If you’ve ever taken a tour of a self-storage facility you may be wondering, why do storage managers ask so many questions? “It’s my stuff! Quit being so nosy! Why do you even need to know?”

Large Drive Up Units in a row

In reality, any self-storage manager with experience is thinking: “I need to learn what is important to the customer, what might cause roadblocks and what things I can do to make this easier.”

Managers already understand that for the most part you’re stressed and might not be thinking about all the implications of what you rent and where it is located. That is where a good quality manager can make your life easier. Many of us have done storage for years, some of us for over 30 years and we’ve seen the trials and frustrations of not getting “the right unit”.

Generally, if you have never used storage before, then you might think they are really all the same.

You might think you are just jabbering about your problems and situation but the manager is picking up on things you are saying.

Situation 1:

You: Our house sold! We have to put everything in storage while we look for a new one.

Storage Manager: Are you buying something here locally?

You: Yes –*(and you’re thinking. Why does the manager care where I buy a house?)

Boom!!! You should see the thoughts charging through the manager’s mind. An explosion of activity just happened. The checklist is silently running:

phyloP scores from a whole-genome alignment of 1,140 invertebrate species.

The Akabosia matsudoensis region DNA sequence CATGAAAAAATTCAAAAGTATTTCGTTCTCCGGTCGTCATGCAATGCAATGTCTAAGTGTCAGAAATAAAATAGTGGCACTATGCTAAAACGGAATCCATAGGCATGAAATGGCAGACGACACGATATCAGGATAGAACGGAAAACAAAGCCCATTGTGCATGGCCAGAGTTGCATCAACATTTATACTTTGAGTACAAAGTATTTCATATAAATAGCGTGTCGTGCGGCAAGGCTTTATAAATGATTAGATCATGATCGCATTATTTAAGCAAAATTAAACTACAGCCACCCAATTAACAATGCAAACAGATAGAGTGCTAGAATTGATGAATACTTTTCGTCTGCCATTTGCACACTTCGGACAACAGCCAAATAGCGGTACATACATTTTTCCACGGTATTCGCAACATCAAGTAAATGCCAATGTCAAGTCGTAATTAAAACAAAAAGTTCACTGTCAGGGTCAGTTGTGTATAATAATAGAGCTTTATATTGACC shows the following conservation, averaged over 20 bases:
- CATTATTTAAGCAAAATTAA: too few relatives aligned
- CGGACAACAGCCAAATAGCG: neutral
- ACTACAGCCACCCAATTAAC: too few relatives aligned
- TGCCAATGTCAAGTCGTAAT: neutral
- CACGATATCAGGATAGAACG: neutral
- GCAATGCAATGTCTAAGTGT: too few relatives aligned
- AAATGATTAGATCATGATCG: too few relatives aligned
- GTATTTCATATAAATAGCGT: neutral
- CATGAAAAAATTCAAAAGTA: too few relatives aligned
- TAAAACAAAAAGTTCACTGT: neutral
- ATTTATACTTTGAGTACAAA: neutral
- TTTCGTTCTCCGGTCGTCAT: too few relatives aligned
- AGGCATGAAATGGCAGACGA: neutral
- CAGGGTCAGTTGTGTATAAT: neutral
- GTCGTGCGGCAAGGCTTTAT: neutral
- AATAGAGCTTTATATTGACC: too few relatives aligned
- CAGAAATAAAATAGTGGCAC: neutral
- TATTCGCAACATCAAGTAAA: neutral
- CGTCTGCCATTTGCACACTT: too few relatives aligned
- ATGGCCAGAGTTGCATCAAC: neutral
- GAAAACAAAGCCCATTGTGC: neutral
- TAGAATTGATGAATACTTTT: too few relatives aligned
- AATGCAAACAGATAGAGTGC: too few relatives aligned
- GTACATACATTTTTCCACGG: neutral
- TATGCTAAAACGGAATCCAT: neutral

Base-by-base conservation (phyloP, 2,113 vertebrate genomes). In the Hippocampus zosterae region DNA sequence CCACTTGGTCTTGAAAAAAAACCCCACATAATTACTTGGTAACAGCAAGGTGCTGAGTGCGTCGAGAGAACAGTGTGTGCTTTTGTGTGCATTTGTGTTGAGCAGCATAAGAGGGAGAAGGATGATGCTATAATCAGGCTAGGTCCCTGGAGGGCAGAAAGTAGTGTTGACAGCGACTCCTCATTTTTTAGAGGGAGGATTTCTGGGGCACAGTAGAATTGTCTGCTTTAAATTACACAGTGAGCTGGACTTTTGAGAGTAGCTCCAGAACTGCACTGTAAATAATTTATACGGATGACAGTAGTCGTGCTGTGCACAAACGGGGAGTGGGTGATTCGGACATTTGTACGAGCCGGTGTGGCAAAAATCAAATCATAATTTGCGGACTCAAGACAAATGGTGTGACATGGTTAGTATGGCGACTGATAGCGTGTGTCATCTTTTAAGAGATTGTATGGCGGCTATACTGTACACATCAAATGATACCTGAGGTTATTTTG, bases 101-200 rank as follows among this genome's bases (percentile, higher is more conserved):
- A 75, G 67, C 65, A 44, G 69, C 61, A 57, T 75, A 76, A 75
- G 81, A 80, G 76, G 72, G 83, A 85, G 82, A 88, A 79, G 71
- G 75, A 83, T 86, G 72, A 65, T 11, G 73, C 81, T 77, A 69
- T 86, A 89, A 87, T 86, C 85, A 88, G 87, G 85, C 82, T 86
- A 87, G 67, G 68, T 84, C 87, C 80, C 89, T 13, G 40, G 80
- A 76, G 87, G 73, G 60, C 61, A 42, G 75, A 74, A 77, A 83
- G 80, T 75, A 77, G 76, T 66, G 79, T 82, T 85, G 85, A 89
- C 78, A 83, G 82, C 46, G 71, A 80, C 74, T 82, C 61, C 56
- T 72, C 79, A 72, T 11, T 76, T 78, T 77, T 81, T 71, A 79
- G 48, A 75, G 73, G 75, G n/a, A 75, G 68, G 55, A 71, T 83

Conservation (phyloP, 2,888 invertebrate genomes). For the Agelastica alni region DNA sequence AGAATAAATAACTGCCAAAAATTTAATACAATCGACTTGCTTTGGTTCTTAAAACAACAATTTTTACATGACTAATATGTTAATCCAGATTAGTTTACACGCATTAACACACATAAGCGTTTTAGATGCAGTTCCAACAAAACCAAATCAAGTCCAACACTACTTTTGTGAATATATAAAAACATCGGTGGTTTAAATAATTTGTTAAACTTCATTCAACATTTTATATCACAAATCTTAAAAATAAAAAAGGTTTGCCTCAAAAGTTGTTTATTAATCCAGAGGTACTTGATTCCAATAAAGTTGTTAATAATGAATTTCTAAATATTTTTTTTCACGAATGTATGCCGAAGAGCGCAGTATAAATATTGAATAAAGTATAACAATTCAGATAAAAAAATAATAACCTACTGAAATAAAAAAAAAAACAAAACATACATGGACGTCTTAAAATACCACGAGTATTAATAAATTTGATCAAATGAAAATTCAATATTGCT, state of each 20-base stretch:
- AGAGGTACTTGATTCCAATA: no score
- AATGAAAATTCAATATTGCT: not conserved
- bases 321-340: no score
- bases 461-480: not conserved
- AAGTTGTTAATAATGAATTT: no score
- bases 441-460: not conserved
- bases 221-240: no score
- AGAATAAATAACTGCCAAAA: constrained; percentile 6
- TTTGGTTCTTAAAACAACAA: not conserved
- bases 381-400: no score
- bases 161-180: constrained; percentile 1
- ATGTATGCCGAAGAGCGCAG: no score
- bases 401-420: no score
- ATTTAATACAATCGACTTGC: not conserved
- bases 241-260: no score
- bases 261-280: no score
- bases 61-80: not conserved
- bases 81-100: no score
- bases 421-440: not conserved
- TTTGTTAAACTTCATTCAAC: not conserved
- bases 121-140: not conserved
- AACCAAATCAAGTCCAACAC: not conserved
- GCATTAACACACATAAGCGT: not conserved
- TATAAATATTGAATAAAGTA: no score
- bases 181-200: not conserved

• Will the customer need 18 wheeler access to move? Probably not, since this is a local move.
  •  This customer might want a larger storage than required, because they are staying locally and will probably visit to find things periodically. If they pack the unit like a Tetris game, and they visit to retrieve something, they are going to have to repack it just as tight. This is not fun for the customer.
    • This is a financial question too. If you go with a bigger unit, it generally costs more money – but you have accessibility and probably won’t be staying in storage very long. It might be worth it to pay more for the convenience of easily retrieving items.
  • Remind customer to leave important documents, like tax documents where they are accessible. They might need them when purchasing their next home.
  • Toolbox – make sure you can find it. When you get into your new home, you are going to have stuff to adjust/assemble.
  • How are you moving? Units that are closer to the entrance door are generally more desirable and more expensive. If you are paying the movers by the hour and staying short term, it might be worth it to pay a bit extra to be closer to the door.
  • Don’t forget, with our Here For You Guarantee you have free faxing and scanning which can save money when you are closing on your next home.

Situation 2:

You: I just got my orders. I’m being deployed for 18 months and we have to get everything in storage.

Storage Manager: Wow, Thank you for serving! I appreciate your service! How soon are you leaving?

You: Next week.

Storage Manager: You said “We” have to get everything into storage. Is the “we” you and your spouse? Are they staying here locally?